HOW TO HELP YOUR PETS RECOVER FROM THE DEATH OF THEIR FURRY FRIEND
By BJ Burman
The question is not, “Can they reason?” nor, “Can they talk?” but rather, “Can they suffer?”
If you think humans are the only ones that can feel the loss of a loved one, then you’re mistaken. But I suspect any cat-lover knows that pets grieve just as humans grieve.
It is sad that many humans think they are the only ones that are qualified to feel sad, happy or grieve when the loss a loved one.
If your pet can feel happy when there is the cause to, then why do you think it can’t feel sad and grieve when there is cause to?
The good news is, this view is changing. Of course, animal-lovers have always known that animals DO feel and DO grieve, and have just been waiting for the ‘professionals’ to catch up with this fact. In 1996, the ASPCA conducted the Companion Animal Mourning Project, a study to find out whether pets show signs of grief. The results are very interesting:
46% of pets ate less after the death of a companion.
70% vocalized a lot more or a lot less than normal.
Over 50% became more affectionate and ‘clingy’ with their people.
65% showed four or more behavior changes after the death of a fellow pet.
People often argue that pets (animals) don’t ‘feel’ the way we humans do because they don’t have the capacity for thought and emotion that we humans do.
However, anthropologist Dr Barbara King says that ‘grief is linked not to some feat of thinking but instead to feeling’. In other words, that ‘grief is a symptom of the real evolutionary benefit at work: LOVE. Kind cites behaviourist Marc Bekoff (author of Animals Matter), saying that animals experience love as well as grief; that animal grief results from ‘lost love’, just like it does for human grief.
My neutered male cat literally brought a kitten home in his mouth one day and henceforth became his ‘daddy’. When Pumby (the daddy) died, Poquey (his baby) went into mourning for a year! Howling, looking for him everywhere. They DO grieve! (Andrea)
A couple of years ago, my father in law had to go into hospital for 3 weeks. His Siamese cat stopped eating and became very sick, even with the appetite stimulants he still wouldn’t eat and the vet said he was letting his body shut down. When my father in law came home it was too late. Simon had died of a broken heart. (John)
Fact is this – as the above true stories testify, when one of your pet dies the other may start behaving in ways such as:
loss of interest in things that it used to feel interest in
staying aloof from you and others
not sleeping where it used to sleep
staying silent most of the time, or perhaps being much more vocal than usual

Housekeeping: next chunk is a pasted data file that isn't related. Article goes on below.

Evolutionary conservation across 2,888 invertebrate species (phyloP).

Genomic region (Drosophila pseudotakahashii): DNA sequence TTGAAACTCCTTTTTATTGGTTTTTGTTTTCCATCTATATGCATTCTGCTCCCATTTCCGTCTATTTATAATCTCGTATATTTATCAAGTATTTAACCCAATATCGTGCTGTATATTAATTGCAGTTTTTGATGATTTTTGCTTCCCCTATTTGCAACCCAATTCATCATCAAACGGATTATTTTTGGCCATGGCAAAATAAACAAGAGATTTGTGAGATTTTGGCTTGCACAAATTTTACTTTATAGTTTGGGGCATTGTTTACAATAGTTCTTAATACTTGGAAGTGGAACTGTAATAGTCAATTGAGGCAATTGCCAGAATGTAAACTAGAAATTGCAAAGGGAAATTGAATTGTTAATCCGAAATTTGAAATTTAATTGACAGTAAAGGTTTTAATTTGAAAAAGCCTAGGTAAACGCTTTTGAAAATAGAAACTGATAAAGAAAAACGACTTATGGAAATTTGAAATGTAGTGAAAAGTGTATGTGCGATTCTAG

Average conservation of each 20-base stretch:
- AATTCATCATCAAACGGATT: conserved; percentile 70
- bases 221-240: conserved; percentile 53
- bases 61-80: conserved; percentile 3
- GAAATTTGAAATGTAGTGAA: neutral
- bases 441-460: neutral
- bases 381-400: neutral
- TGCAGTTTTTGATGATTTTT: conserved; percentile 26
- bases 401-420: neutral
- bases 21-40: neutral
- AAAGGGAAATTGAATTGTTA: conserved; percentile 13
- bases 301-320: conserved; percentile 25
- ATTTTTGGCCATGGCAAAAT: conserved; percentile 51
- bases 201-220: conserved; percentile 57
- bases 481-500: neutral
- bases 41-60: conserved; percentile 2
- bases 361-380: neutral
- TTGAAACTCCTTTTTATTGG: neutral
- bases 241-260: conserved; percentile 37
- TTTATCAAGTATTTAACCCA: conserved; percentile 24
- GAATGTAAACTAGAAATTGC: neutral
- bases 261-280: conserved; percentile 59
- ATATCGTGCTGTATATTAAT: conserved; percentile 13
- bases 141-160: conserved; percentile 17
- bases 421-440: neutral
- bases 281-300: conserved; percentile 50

over-preening and cleaning
wandering from place to place as if looking for something
All these are signs that your pet is silently grieving the loss of the other pet. If the pet isn’t really sure whether the other one died or not, it could be hoping that the other pet will return.
What should you do when this happens?
As with humans, time tends to ease the grief, at least a little. Time, they say, heals all wounds – in humans and even in pets.
Some pets heal within a few weeks, while some last for many weeks and even months before they overcome the loss of their fellow pals.
To help the process, here are some things you can do:
Give your cat extra love and attention
Talk (yes, in English) to your cat about how you are feeling and let them know that you understand how they are feeling (they will pick up on the comforting ‘energy’ of your words)
Perhaps provide extra stimulus, like a new toy, or take your cat for a walk (if you have one of those cats that likes going for walks) to keep their mind stimulated and off the subject of their grief, but don’t overdo it—you will exhaust yourself and your cat! It’s okay to spend time grieving, just try to strike a balance.
Signs to watch out for
However, in some cases, your cat may need extra help or medical intervention:
If your cat stops eating for two days or more, try experimenting with different ‘treat’ food, or perhaps warm the food a little to increase the smell, which may entice your cat to eat. If not, however, seek your vet’s advice.
If your cat is preening excessively, or not drinking enough water, she may start losing her fur. Again, talk to your vet about this.
Finally, if you are just concerned generally about your cat’s mood—lethargy or depression—definitely seek your vet’s advice. There are treatments to help cats out of a dangerous depression.
There is one question that I haven’t addressed, and that is ‘Should I get another cat?’, and that, dear Reader, is the subject of my next article, so keep an eye out for it!
Plus, I do invite you to email me at firstname.lastname@example.org if you would like to be kept informed of when my book How To Help Them Heal: Everything You Need To Know To Help Your Pet Grieve And Heal After Pet Loss will be available. (By the way, I love hearing from fellow furbaby-lovers so please do get in touch.)
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